Being above treeline is, by far, the riskiest part of solo hiking in the winter.  My thought is familiarity is the best asset to have.  When you have hiked the same peaks, same exposed sections in the other months and seasons, its makes it much more comfortable to be there in winter.  In my first round the 48 4000-footers, only 9 were done in winter and 4 of those were solo. Besides Lafayette and Lincoln in February 2011, I hiked all of the above treeline hikes at least once before in another season and/or with someone else before doing them solo, and in some cases, before doing them solo in winter.

Route Finding When Hiking Solo in Winter 
Route finding also goes right back to being familiar with the trails.  Although I've gotten into some solo bushwhacks this winter, I generally stay on the marked trails.  In winter, though, sometimes the blazes are buried completely.  Sometimes the rime or wet snow builds up on the tree trunks from wind blowing in a certain direction, masking any sign of trail blazes.  Above treeline, the rock blazes are always covered.  One thing I've done many times, including on Killington this January, was I'd clear the snow from blazes that were hidden.  I would very often look backwards to see where the blazes were, and I'd uncover them with by wiping them off with my glove so I would see them on my way down.

On out-and-back hikes, I sometimes make a little bit of extra foot steps in the snow on the trail, which may help me recognize an important spot or junction on the return leg of the trips.  This works when there is blowing, drifting, or accumulating snow that may cover your tracks.

Solo Hike Planning
Whenever I go out solo, I always leave my hike plans with my brother and parents.  At minimum, this includes my starting and ending trail head, my estimated hike duration, and what my peak plans are.  Often, I will even identify things that I may be thinking about that could cause some sort of challenge for me.  For most of my solo hikes over the last couple of years, I've used a SPOT GPS Messenger.  I enjoy using the tracking feature for my blog, but mostly importantly, its a great thing to keep the family posted on my whereabouts in addition to leaving them the information separately.  The SPOT allows a check-in message, a general help message, and a custom message (all 3 of which can be custom, really), and then of course, there is the S.O.S. button which goes directly to SPOT and local authorities.  For the general help message, I usually make it state the following: "I have experienced a delay or injury, but no need to call authorities. I will call you ASAP." I've never needed to use this one, but in the event of a real problem that would cause significant worry to my family, I would hit this button, and it would let them know I'm having some trouble, and that its not enough to warrant calling authorities for a search.  I really hope that I never have to use anything but check-ins and custom messages.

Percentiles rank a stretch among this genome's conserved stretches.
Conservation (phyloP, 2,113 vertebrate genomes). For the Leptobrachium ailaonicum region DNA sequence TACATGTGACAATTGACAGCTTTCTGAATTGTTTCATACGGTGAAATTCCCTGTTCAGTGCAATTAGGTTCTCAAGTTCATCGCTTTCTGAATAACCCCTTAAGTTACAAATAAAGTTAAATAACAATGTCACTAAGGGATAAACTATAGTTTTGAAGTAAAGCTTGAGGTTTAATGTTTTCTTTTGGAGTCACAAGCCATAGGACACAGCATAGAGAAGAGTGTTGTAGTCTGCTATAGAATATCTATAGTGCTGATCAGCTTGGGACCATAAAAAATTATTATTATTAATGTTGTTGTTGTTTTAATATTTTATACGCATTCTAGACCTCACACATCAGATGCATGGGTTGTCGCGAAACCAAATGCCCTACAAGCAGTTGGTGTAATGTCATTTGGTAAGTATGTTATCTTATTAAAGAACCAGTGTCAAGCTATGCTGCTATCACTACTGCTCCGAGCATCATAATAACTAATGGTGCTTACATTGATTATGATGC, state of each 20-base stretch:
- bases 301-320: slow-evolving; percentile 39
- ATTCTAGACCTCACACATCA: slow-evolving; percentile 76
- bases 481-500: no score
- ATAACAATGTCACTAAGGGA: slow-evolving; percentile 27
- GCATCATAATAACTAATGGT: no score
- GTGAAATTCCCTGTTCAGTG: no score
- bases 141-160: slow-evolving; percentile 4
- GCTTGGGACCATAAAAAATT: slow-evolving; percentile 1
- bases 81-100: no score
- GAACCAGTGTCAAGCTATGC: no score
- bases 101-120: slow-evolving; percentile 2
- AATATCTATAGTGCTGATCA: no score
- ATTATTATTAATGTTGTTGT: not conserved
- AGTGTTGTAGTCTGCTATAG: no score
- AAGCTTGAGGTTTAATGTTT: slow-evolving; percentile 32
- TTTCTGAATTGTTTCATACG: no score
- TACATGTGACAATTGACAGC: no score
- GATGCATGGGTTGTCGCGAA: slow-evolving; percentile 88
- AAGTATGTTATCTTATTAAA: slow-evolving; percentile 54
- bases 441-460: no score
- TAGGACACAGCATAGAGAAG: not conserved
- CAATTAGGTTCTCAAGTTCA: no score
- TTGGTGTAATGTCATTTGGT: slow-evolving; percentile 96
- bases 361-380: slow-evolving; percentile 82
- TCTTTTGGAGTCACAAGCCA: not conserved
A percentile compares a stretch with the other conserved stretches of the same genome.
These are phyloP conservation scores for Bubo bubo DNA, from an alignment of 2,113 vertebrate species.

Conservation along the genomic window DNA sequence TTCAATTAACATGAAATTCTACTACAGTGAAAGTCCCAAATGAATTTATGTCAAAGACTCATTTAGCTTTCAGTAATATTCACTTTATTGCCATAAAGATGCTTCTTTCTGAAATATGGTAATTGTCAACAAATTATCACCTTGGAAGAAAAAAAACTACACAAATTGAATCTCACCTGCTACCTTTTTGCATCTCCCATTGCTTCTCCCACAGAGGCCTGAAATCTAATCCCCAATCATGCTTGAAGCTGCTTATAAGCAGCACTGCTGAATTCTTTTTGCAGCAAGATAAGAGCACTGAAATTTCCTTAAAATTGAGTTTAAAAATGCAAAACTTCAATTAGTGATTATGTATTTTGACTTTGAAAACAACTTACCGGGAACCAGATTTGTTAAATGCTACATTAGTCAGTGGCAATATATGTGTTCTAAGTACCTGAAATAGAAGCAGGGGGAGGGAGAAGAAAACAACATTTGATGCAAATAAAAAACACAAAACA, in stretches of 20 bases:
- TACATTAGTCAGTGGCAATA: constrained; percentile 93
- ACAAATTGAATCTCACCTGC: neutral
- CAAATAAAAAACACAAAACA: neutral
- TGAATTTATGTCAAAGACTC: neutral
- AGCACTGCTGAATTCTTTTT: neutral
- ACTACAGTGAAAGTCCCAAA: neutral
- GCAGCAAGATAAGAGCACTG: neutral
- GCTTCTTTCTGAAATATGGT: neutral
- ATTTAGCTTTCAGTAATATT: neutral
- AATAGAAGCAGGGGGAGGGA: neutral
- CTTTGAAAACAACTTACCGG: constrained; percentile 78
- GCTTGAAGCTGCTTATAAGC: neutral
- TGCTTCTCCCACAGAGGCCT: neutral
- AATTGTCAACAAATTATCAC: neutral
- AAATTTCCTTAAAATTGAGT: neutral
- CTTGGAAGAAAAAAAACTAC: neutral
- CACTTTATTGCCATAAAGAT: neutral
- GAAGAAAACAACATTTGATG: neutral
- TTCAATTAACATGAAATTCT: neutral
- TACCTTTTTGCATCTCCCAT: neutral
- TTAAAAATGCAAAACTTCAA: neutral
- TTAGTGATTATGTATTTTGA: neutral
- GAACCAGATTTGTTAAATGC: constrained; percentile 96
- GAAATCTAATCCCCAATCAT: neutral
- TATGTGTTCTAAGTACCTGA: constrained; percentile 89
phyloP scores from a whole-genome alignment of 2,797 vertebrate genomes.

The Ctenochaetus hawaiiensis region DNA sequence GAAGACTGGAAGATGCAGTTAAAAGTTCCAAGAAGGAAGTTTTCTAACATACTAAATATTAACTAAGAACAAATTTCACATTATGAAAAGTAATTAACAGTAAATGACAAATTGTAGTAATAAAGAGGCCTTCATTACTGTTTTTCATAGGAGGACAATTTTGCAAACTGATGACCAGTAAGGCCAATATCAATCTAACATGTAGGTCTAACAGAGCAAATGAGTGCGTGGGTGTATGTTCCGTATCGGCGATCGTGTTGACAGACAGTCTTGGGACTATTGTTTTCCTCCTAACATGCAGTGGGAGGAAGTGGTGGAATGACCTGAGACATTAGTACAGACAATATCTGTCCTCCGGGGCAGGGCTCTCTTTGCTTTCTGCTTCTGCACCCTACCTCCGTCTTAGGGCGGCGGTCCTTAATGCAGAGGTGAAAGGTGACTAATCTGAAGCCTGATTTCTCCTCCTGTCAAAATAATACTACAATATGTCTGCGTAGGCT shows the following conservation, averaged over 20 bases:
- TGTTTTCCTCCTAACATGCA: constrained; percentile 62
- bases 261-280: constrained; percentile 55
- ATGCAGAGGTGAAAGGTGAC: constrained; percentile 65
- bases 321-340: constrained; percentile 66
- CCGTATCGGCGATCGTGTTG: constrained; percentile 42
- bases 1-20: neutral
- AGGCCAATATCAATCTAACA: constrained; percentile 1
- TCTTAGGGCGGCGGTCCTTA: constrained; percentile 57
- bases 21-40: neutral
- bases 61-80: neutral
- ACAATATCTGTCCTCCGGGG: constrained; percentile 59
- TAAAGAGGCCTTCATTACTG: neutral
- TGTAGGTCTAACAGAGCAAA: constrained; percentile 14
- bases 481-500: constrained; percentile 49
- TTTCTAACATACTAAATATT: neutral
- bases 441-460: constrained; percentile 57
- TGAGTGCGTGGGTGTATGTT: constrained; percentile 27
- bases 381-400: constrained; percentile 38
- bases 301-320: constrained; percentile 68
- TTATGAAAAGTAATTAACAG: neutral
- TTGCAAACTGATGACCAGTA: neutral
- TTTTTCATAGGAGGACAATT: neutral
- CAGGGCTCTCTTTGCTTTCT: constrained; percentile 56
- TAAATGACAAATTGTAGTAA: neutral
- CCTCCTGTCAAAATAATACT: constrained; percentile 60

While hiking all of VT and Maine's peaks solo this winter, I've been fortunate to have pretty good cell phone reception that allowed me to keep in regular contact with family (and Facebook too!).  I know some may view this differently, but being able to give my immediate family the piece of mind that my solo winter hike is going well or just having them there to let them know a winter hike is giving me a tough battle, has made me feel more comfortable in seeking out my winter goals, and taking them on solo.

Cannon Mt., my 48th solo 4000-footer on January 5, 2013
Conclusion
In the end, solo hiking in winter all comes down to you, your preparedness, your mentality, your focus, and your determination.  I find that when I start my hike, I'm locked into the goal, focused on every inch of the way, and on high alert to anything in my surroundings.  Hiking in groups makes this much harder to do. When I'm hiking solo, I find the time to think out scenarios in my head that could happen.  For example in Maine, once I saw moose evidence I was on high alert, making noise as I move quickly through the woods.  In areas where I've screwed up before, I slow down and focus strongly on that particular section to make sure it doesn't happen again.  Even when groups get together for hikes, we are all responsible for our own being and safety when out in the woods.  Aside from all of the caution and the many who may think solo hiking is a bad decision, I wouldn't trade any of my solo winter hiking experiences for anything.  In the coming weeks, I hope to get a solo winter hike of Mt. Cabot in to complete a round of the 48 solo in winter.  Before winter is out, I hope to reach the summit of North Brother in Maine to finish the New England 4000-footers in winter, and at the same time it would be a completion of all the New England 4000-footers solo in winter.